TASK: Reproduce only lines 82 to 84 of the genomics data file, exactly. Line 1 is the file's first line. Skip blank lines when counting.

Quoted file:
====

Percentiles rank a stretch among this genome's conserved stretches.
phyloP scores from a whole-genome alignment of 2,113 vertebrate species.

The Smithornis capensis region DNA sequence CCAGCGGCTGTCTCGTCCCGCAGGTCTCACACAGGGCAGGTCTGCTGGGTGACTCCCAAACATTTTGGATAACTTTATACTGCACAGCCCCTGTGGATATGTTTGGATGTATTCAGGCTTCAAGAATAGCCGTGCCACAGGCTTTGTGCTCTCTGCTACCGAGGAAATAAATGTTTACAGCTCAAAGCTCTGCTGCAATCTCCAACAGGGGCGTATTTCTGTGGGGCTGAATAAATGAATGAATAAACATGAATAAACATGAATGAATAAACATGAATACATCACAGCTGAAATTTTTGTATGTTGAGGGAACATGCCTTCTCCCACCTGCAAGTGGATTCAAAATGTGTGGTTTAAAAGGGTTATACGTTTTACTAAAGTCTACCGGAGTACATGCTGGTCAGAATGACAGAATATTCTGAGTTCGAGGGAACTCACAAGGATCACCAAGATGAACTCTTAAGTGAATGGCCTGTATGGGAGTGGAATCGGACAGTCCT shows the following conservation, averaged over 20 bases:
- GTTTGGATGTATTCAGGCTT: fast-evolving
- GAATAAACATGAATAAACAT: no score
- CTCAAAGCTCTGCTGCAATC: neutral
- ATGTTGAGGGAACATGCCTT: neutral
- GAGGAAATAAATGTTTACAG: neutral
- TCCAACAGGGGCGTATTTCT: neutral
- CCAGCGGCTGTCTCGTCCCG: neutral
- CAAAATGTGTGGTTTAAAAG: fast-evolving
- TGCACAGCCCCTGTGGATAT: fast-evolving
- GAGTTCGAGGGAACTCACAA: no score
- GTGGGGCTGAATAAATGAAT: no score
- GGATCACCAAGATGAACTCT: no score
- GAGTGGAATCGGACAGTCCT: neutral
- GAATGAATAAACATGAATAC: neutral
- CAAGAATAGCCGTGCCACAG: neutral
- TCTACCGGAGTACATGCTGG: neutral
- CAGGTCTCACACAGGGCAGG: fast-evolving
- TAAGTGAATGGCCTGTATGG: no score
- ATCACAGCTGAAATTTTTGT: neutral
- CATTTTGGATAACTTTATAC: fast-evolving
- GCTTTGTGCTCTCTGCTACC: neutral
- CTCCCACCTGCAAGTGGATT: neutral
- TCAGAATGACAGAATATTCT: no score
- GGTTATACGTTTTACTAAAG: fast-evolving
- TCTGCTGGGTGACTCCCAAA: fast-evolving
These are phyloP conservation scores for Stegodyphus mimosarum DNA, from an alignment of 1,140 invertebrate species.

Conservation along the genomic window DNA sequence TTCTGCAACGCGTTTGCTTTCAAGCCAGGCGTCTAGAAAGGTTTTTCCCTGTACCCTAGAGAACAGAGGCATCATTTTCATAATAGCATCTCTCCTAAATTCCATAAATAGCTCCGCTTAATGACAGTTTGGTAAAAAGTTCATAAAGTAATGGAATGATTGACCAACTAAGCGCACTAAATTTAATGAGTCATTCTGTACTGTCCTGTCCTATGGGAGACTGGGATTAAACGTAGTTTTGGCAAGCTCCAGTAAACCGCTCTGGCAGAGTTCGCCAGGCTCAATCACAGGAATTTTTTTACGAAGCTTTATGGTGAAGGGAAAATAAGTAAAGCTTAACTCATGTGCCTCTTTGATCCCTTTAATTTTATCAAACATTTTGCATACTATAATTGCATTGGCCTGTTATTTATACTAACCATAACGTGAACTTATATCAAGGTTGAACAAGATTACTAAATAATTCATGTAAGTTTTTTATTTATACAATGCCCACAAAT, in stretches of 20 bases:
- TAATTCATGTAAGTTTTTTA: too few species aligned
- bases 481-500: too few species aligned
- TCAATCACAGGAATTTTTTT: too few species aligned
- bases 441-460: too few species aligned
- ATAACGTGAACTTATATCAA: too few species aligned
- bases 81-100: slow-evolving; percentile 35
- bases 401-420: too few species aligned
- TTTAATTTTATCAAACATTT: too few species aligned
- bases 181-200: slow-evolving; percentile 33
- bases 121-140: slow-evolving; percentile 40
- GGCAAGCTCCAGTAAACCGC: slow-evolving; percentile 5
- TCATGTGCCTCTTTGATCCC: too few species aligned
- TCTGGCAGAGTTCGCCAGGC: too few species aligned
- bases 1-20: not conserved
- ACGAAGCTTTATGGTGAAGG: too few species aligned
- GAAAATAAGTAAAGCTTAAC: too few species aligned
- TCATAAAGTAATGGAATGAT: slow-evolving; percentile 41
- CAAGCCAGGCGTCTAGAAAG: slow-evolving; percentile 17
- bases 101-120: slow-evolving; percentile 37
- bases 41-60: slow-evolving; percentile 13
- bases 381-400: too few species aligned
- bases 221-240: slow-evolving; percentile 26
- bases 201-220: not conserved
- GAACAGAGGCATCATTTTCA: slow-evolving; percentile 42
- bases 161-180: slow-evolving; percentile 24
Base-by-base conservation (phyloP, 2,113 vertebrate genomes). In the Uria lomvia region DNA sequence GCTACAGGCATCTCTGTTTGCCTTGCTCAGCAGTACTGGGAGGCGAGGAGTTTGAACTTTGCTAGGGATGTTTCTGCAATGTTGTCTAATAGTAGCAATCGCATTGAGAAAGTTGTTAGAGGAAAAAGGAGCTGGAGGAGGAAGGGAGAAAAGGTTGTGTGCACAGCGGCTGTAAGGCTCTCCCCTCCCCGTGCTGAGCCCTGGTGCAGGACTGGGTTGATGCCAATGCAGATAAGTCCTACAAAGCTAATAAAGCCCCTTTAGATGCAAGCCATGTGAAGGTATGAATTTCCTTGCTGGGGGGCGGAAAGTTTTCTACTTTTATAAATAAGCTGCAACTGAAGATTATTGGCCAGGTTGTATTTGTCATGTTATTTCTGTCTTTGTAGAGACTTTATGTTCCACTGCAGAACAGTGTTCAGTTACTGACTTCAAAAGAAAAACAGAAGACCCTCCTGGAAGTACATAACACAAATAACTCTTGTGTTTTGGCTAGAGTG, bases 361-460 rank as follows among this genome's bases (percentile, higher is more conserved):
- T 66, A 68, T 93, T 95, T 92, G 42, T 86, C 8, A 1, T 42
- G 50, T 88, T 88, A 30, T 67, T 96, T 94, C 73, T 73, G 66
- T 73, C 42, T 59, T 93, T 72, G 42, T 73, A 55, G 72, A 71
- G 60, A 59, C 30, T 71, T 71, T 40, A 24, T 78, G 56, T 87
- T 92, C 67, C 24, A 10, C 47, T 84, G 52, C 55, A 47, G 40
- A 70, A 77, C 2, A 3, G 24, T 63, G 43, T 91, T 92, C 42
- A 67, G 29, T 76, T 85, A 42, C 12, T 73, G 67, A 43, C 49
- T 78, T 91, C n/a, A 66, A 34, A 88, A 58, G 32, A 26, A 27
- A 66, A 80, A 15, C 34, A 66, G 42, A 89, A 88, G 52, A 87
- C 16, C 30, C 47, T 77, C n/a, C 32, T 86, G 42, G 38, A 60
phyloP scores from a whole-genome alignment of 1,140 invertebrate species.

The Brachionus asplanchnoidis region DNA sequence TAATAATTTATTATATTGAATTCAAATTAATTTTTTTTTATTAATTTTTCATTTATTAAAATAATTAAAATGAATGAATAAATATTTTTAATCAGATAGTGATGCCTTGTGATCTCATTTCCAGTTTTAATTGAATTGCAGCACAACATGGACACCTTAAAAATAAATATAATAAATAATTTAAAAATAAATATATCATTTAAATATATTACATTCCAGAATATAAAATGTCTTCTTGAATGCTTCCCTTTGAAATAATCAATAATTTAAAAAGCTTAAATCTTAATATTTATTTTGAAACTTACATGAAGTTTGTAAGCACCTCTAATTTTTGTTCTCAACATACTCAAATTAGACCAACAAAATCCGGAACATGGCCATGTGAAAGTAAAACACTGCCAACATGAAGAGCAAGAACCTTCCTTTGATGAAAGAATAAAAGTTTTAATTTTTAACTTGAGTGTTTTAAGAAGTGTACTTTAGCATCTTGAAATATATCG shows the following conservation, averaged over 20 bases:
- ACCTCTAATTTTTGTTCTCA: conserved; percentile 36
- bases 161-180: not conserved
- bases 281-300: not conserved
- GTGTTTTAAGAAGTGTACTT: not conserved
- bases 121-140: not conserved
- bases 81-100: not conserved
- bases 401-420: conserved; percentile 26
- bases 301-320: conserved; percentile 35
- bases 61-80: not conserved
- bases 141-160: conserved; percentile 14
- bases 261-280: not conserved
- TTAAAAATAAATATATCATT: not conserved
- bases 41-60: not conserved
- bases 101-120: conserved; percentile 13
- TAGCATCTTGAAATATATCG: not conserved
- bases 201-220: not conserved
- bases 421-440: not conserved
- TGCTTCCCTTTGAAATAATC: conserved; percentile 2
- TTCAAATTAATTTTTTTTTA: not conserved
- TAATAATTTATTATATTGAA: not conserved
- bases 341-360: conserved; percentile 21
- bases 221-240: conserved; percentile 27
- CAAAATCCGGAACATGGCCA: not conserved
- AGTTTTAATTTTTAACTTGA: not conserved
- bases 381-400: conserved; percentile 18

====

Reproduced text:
- bases 101-120: conserved; percentile 13
- TAGCATCTTGAAATATATCG: not conserved
- bases 201-220: not conserved